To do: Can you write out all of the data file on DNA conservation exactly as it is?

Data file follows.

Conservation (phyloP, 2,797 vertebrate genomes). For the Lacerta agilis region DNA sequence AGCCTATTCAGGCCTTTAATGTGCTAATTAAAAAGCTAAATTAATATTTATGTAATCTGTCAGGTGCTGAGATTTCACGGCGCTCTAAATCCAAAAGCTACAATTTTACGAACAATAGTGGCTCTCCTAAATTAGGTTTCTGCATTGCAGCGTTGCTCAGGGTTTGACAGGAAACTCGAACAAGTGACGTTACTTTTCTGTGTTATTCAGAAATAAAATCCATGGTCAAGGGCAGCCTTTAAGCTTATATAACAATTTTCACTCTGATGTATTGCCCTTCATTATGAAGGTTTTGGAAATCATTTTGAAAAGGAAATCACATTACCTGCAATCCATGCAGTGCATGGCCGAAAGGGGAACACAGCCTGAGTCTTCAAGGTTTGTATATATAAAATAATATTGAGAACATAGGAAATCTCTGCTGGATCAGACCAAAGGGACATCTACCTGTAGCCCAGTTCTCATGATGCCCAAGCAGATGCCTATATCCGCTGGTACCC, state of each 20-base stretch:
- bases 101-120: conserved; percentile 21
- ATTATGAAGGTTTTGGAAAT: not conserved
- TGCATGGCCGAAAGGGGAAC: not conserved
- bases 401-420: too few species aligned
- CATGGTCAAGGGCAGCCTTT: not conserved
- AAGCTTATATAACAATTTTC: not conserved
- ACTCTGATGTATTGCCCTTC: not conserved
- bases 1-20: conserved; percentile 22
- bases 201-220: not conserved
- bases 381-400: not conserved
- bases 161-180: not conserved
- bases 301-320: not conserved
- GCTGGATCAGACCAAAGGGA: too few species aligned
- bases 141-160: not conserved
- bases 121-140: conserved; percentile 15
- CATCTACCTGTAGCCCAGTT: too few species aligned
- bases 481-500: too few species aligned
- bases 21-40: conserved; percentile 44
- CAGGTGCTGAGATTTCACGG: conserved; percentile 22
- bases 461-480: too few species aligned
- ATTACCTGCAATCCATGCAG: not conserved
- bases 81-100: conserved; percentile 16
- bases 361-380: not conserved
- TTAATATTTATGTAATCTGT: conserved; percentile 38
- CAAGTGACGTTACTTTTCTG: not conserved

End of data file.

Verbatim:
Conservation (phyloP, 2,797 vertebrate genomes). For the Lacerta agilis region DNA sequence AGCCTATTCAGGCCTTTAATGTGCTAATTAAAAAGCTAAATTAATATTTATGTAATCTGTCAGGTGCTGAGATTTCACGGCGCTCTAAATCCAAAAGCTACAATTTTACGAACAATAGTGGCTCTCCTAAATTAGGTTTCTGCATTGCAGCGTTGCTCAGGGTTTGACAGGAAACTCGAACAAGTGACGTTACTTTTCTGTGTTATTCAGAAATAAAATCCATGGTCAAGGGCAGCCTTTAAGCTTATATAACAATTTTCACTCTGATGTATTGCCCTTCATTATGAAGGTTTTGGAAATCATTTTGAAAAGGAAATCACATTACCTGCAATCCATGCAGTGCATGGCCGAAAGGGGAACACAGCCTGAGTCTTCAAGGTTTGTATATATAAAATAATATTGAGAACATAGGAAATCTCTGCTGGATCAGACCAAAGGGACATCTACCTGTAGCCCAGTTCTCATGATGCCCAAGCAGATGCCTATATCCGCTGGTACCC, state of each 20-base stretch:
- bases 101-120: conserved; percentile 21
- ATTATGAAGGTTTTGGAAAT: not conserved
- TGCATGGCCGAAAGGGGAAC: not conserved
- bases 401-420: too few species aligned
- CATGGTCAAGGGCAGCCTTT: not conserved
- AAGCTTATATAACAATTTTC: not conserved
- ACTCTGATGTATTGCCCTTC: not conserved
- bases 1-20: conserved; percentile 22
- bases 201-220: not conserved
- bases 381-400: not conserved
- bases 161-180: not conserved
- bases 301-320: not conserved
- GCTGGATCAGACCAAAGGGA: too few species aligned
- bases 141-160: not conserved
- bases 121-140: conserved; percentile 15
- CATCTACCTGTAGCCCAGTT: too few species aligned
- bases 481-500: too few species aligned
- bases 21-40: conserved; percentile 44
- CAGGTGCTGAGATTTCACGG: conserved; percentile 22
- bases 461-480: too few species aligned
- ATTACCTGCAATCCATGCAG: not conserved
- bases 81-100: conserved; percentile 16
- bases 361-380: not conserved
- TTAATATTTATGTAATCTGT: conserved; percentile 38
- CAAGTGACGTTACTTTTCTG: not conserved